4. There will always be something to prevent you buying and selling, we have had over ten years of political and economic uncertainty, but if you wait for a perfect blue sky, you could wait for ever, there’s always something around the corner. But not making a move that is required has a big impact on personal and family life and can cause tensions and unhappiness. It’s better to take the bull by the horns, make the move, and enjoy getting on with your new life in your new home.

5. The costs of moving continue to rise, and that’s a trend that’s unlikely to change. The sooner you do it, the lower the costs are likely to be.

6. By not moving, you are potentially restricting your life choices whether they’re about jobs, schools, partners, or lifestyle. Don’t put your life on hold. There are numerous examples of people who haven’t waited, they’ve taken a deep breath and got on with it. We can honestly say that of the many people we have helped move over the course of the last three years, none have regretted it.

We’ve helped people move out of London. While others have been waiting to sell at the top of the market, those who have moved out of the capital have settled children into schools, made new friends, and started enjoying their new lives, feeling the financial advantage of trading into the country market.

Downsizers have started to enjoy the benefits of the freedom that downsizing brings, whether that’s financial or practical, allowing them to help offspring with their own purchases, lock up and leave and travel, move nearer families and start enjoying grandchildren, and generally enjoy their lives unburdened by excess property.

Second home buyers have enjoyed several years of high demand from those seeking UK holiday rentals. The number of UK residents taking holidays at home is rising steadily – factors such as very weak Sterling, better summers, and uncertainty about the changing face of European travel are all very relevant.

Returning expats have found themselves in an enviable position due to the drop in Sterling. In particular, buyers who are paid in Dollars have been patting themselves on the back.

Buy to let investors have been able to find excellent bargains in the new build sector, and rents have been buoyant. We expect to see further rises in rents.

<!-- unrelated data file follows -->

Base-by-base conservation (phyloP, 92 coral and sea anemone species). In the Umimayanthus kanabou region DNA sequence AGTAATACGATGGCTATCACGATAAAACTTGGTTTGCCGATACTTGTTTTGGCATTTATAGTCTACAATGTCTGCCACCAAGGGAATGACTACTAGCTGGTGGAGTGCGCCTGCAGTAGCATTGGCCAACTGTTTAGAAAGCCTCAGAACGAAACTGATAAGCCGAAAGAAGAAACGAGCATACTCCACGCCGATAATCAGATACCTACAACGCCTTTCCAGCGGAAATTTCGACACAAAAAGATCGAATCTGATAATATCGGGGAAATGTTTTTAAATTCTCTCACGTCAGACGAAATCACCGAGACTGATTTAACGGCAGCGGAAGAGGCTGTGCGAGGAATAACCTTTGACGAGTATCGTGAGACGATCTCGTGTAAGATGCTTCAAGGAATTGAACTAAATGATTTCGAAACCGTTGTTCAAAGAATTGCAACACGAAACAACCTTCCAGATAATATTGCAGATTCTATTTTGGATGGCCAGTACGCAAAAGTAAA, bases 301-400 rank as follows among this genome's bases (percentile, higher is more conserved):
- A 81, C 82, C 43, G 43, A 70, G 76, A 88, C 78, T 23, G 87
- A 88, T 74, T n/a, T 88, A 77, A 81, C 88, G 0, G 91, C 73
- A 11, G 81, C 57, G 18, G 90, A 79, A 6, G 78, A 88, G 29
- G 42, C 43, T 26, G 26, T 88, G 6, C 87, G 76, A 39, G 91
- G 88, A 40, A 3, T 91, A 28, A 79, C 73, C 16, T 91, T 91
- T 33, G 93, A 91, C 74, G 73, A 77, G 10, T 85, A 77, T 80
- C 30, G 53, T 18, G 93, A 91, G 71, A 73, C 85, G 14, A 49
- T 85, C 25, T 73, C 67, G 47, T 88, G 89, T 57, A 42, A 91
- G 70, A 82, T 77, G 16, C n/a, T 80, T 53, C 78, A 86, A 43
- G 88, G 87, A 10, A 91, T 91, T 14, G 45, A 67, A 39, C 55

Whether we wind up with a hard Brexit, a soft one, or none at all, we are unlikely to see any dramatic effect on the property market. In either of the first two scenarios activity is likely to increase, but big fluctuations in price are unlikely, so there really is no sensible reason to wait.”

27
Sep 19

The latest research by estate agent comparison site, GetAgent, has looked at where across the UK is home to the highest demand for retirement properties and where offers the largest number as a proportion of all homes for sale.

GetAgent looked at the number of retirement homes for sales across major UK cities and which was home to the highest proportion of retirement property stock, as well as the highest demand for these properties based on the ratio of stock listed on the major property portals, to that which was already sold subject to contract.

The highest level of retirement property stock available as a proportion of all stock is currently found in Portsmouth, with 5.4% of properties listed in the city falling within the retirement category.

Bournemouth ranked second with 3.8% of all stock listed as retirement properties, closely followed by Oxford (3.4%), Bristol (3,3%) and Cambridge (3.1%). Sutton was the London borough home to the highest level of retirement stock in London at 5.9%, with Redbridge, Bexley and Bromley also home to 4% or more of the total stock listed for silver homebuyers.

While stock levels are one thing, GetAgent also looked at where the highest demand for this stock was across the UK based on the number of properties sold to those listed for sale.

Edinburgh topped the table as the most in-demand town for silver homebuyers with 57.8% of all retirement stock listed already under offer or sold subject to contract. Newport in Wales came second with a demand score of 55%, with Glasgow (46.8%), Manchester (43.8%) and Sheffield (41.5%) also ranking high.

In London, Haringey is the most in-demand borough for retirees with 66.7% of retirement stock already being snapped up. Southwark and Tower Hamlets also scored high with a demand score of 54.2% and 50% respectively.